The main issue with the previous version of React is that the batching mechanism was not prepared for updating on asynchronous operations and event listeners, which results in multiple rerenders when updating separate states.

For example, let's check a couple of real scenarios where automatic batching was not really "batching":

  • Asynchronous HTTP requests
function App() {  const [isLoading, setLoading] = useState(false);  const [data, setData] = useState({});
  function handleClick() {    fetchJokes().then(data => {      setLoading(false); // 😱 Re-render the component      setData(data); // 😱 Re-render the component    });  }
  return <Button onClick={handleClick}>Get jokes!</Button>;}
  • Timer functions
function App() {  const [isLoading, setLoading] = useState(false);  const [data, setData] = useState({});
  function handleClick() {    setTimeout(() => {      setLoading(true); // 😱 Re-render the component      setData({}); // 😱 Re-render the component    }, 500);  }
  return <Button onClick={handleClick}>Click me!</Button>;}
  • Event listeners
function App() {  const [isLoading, setLoading] = useState(false);  const [data, setData] = useState({});  const buttonRef = useRef();
  useEffect(() => {    buttonRef.current.addEventListener('mouseenter', () => {      setLoading(true); // 😱 Re-render the component      setData({}); // 😱 Re-render the component    });  }, []);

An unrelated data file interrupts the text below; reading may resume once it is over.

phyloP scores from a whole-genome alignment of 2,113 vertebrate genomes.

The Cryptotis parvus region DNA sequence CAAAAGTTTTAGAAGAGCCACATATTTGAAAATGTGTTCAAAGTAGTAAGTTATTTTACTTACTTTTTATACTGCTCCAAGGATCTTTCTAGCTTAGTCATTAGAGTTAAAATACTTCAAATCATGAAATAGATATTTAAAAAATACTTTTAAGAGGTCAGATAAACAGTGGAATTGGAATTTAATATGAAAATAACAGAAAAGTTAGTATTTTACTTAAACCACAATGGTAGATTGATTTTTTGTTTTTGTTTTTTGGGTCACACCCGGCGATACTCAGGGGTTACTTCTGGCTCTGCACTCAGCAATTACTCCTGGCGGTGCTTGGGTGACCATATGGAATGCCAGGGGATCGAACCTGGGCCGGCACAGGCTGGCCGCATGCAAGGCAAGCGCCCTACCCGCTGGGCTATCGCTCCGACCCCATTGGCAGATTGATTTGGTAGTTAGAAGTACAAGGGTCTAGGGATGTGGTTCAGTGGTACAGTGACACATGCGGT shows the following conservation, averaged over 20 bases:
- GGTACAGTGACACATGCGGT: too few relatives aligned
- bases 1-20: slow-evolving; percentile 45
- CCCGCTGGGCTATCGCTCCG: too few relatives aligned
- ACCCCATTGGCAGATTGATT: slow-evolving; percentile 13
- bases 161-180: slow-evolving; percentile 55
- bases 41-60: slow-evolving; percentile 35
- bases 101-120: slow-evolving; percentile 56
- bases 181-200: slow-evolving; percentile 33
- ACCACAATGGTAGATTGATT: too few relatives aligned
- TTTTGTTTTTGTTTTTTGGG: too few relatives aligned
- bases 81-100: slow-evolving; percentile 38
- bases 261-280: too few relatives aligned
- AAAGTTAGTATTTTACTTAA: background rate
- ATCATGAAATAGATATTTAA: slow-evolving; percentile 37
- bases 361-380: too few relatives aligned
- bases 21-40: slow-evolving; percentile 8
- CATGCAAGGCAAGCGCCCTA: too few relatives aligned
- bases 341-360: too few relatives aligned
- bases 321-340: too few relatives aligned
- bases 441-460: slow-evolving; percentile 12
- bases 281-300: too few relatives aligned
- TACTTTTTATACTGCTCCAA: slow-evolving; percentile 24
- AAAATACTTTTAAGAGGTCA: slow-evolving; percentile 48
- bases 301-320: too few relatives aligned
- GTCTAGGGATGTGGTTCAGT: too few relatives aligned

return <Button ref={buttonRef}>Click me!</Button>;}

All of these reported use cases, which you will certainly have seen in various codebases, are in fact both correct and flawed at the same time, as they would have led to multiple re-renders even when not needed.

So, thanks to this latest update, all these scenarios will now behave correctly, grouping sequential status updates and improving the performance of a React application.

How to disable Automatic Batching?

In certain exceptional cases, you may wish to update the DOM immediately and avoid batching a status update. For this purpose, ReactDOM exposes the .flushSync() method to force a callback to run synchronously:

import { flushSync } from 'react-dom';
function App() {  const [isLoading, setLoading] = useState(false);  const [data, setData] = useState({});
  function handleClick() {    flushSync(() => {      setData({}); // ⚠️ React immediately sets this state    });    setLoading(true);  }
  return <Button onClick={handleClick}>Click me!</Button>;}

I would not recommend using this method unless, after analyzing the behavior of the component in-depth, you have a good reason to force a status update immediately.

The main reason to avoid using it excessively is because it would hurt the performance of the application.

Concurrent React

Speaking of Concurrent React, the React core team introduced one of the biggest game-changer since the React Hooks paradigm.

The concurrent mode comes with some important behaviors that don't directly affect the way we write React code, or ideally, we wouldn't bother.

β€œConcurrent React it’s a new behind-the-scenes mechanism that enables React to prepare multiple versions of your UI at the same time.”